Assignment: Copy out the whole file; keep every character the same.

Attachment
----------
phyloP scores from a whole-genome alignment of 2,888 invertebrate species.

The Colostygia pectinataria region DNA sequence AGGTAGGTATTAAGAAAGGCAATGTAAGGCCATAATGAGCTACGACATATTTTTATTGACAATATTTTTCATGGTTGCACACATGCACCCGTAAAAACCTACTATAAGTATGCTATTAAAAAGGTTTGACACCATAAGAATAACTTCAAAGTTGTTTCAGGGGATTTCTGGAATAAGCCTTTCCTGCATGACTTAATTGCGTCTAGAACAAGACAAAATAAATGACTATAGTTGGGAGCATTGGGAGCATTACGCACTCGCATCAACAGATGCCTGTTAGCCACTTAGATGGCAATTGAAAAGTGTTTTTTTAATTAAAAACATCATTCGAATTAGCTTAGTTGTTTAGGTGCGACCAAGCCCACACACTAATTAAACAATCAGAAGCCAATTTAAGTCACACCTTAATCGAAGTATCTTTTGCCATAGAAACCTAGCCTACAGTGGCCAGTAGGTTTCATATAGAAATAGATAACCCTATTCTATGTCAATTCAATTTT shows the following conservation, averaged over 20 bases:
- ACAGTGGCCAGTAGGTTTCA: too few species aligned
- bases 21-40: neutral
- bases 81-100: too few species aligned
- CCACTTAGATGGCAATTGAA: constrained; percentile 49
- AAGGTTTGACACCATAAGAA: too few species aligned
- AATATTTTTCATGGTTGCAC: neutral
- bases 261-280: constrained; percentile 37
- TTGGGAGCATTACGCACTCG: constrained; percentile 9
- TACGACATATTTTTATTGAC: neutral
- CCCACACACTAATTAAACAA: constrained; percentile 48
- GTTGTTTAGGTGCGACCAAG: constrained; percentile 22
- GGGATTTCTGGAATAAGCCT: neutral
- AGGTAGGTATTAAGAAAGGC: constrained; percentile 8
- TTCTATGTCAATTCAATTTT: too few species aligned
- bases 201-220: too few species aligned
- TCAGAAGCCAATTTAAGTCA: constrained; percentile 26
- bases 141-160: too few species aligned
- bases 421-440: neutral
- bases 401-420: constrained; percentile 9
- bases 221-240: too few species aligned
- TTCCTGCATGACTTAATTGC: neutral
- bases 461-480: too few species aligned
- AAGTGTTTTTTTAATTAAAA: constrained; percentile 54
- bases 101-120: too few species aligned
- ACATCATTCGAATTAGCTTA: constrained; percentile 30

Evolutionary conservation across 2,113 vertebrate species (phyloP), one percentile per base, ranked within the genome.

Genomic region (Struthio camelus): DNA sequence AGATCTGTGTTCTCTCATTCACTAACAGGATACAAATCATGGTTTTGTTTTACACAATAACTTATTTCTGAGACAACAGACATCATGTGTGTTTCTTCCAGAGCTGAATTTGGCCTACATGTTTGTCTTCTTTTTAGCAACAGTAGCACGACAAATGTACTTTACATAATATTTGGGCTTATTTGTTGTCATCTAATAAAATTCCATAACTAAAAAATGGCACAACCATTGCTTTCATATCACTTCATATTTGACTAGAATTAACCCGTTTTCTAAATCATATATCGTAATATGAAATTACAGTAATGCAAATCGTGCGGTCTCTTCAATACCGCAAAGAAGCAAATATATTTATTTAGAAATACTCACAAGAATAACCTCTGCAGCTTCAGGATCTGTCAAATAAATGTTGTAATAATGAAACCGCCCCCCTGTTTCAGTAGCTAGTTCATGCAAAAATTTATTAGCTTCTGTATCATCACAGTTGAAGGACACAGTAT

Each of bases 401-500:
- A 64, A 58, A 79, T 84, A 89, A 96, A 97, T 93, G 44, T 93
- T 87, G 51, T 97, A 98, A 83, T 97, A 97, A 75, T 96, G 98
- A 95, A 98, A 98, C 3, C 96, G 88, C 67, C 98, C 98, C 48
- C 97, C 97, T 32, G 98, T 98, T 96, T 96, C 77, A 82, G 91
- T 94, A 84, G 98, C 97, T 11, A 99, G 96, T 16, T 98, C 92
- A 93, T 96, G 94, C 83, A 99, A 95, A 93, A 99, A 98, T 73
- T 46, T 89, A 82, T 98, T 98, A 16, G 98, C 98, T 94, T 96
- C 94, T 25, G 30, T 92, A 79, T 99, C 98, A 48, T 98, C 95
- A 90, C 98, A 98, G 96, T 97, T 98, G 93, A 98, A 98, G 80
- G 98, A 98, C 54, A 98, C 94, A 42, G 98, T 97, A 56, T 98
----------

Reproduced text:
phyloP scores from a whole-genome alignment of 2,888 invertebrate species.

The Colostygia pectinataria region DNA sequence AGGTAGGTATTAAGAAAGGCAATGTAAGGCCATAATGAGCTACGACATATTTTTATTGACAATATTTTTCATGGTTGCACACATGCACCCGTAAAAACCTACTATAAGTATGCTATTAAAAAGGTTTGACACCATAAGAATAACTTCAAAGTTGTTTCAGGGGATTTCTGGAATAAGCCTTTCCTGCATGACTTAATTGCGTCTAGAACAAGACAAAATAAATGACTATAGTTGGGAGCATTGGGAGCATTACGCACTCGCATCAACAGATGCCTGTTAGCCACTTAGATGGCAATTGAAAAGTGTTTTTTTAATTAAAAACATCATTCGAATTAGCTTAGTTGTTTAGGTGCGACCAAGCCCACACACTAATTAAACAATCAGAAGCCAATTTAAGTCACACCTTAATCGAAGTATCTTTTGCCATAGAAACCTAGCCTACAGTGGCCAGTAGGTTTCATATAGAAATAGATAACCCTATTCTATGTCAATTCAATTTT shows the following conservation, averaged over 20 bases:
- ACAGTGGCCAGTAGGTTTCA: too few species aligned
- bases 21-40: neutral
- bases 81-100: too few species aligned
- CCACTTAGATGGCAATTGAA: constrained; percentile 49
- AAGGTTTGACACCATAAGAA: too few species aligned
- AATATTTTTCATGGTTGCAC: neutral
- bases 261-280: constrained; percentile 37
- TTGGGAGCATTACGCACTCG: constrained; percentile 9
- TACGACATATTTTTATTGAC: neutral
- CCCACACACTAATTAAACAA: constrained; percentile 48
- GTTGTTTAGGTGCGACCAAG: constrained; percentile 22
- GGGATTTCTGGAATAAGCCT: neutral
- AGGTAGGTATTAAGAAAGGC: constrained; percentile 8
- TTCTATGTCAATTCAATTTT: too few species aligned
- bases 201-220: too few species aligned
- TCAGAAGCCAATTTAAGTCA: constrained; percentile 26
- bases 141-160: too few species aligned
- bases 421-440: neutral
- bases 401-420: constrained; percentile 9
- bases 221-240: too few species aligned
- TTCCTGCATGACTTAATTGC: neutral
- bases 461-480: too few species aligned
- AAGTGTTTTTTTAATTAAAA: constrained; percentile 54
- bases 101-120: too few species aligned
- ACATCATTCGAATTAGCTTA: constrained; percentile 30

Evolutionary conservation across 2,113 vertebrate species (phyloP), one percentile per base, ranked within the genome.

Genomic region (Struthio camelus): DNA sequence AGATCTGTGTTCTCTCATTCACTAACAGGATACAAATCATGGTTTTGTTTTACACAATAACTTATTTCTGAGACAACAGACATCATGTGTGTTTCTTCCAGAGCTGAATTTGGCCTACATGTTTGTCTTCTTTTTAGCAACAGTAGCACGACAAATGTACTTTACATAATATTTGGGCTTATTTGTTGTCATCTAATAAAATTCCATAACTAAAAAATGGCACAACCATTGCTTTCATATCACTTCATATTTGACTAGAATTAACCCGTTTTCTAAATCATATATCGTAATATGAAATTACAGTAATGCAAATCGTGCGGTCTCTTCAATACCGCAAAGAAGCAAATATATTTATTTAGAAATACTCACAAGAATAACCTCTGCAGCTTCAGGATCTGTCAAATAAATGTTGTAATAATGAAACCGCCCCCCTGTTTCAGTAGCTAGTTCATGCAAAAATTTATTAGCTTCTGTATCATCACAGTTGAAGGACACAGTAT

Each of bases 401-500:
- A 64, A 58, A 79, T 84, A 89, A 96, A 97, T 93, G 44, T 93
- T 87, G 51, T 97, A 98, A 83, T 97, A 97, A 75, T 96, G 98
- A 95, A 98, A 98, C 3, C 96, G 88, C 67, C 98, C 98, C 48
- C 97, C 97, T 32, G 98, T 98, T 96, T 96, C 77, A 82, G 91
- T 94, A 84, G 98, C 97, T 11, A 99, G 96, T 16, T 98, C 92
- A 93, T 96, G 94, C 83, A 99, A 95, A 93, A 99, A 98, T 73
- T 46, T 89, A 82, T 98, T 98, A 16, G 98, C 98, T 94, T 96
- C 94, T 25, G 30, T 92, A 79, T 99, C 98, A 48, T 98, C 95
- A 90, C 98, A 98, G 96, T 97, T 98, G 93, A 98, A 98, G 80
- G 98, A 98, C 54, A 98, C 94, A 42, G 98, T 97, A 56, T 98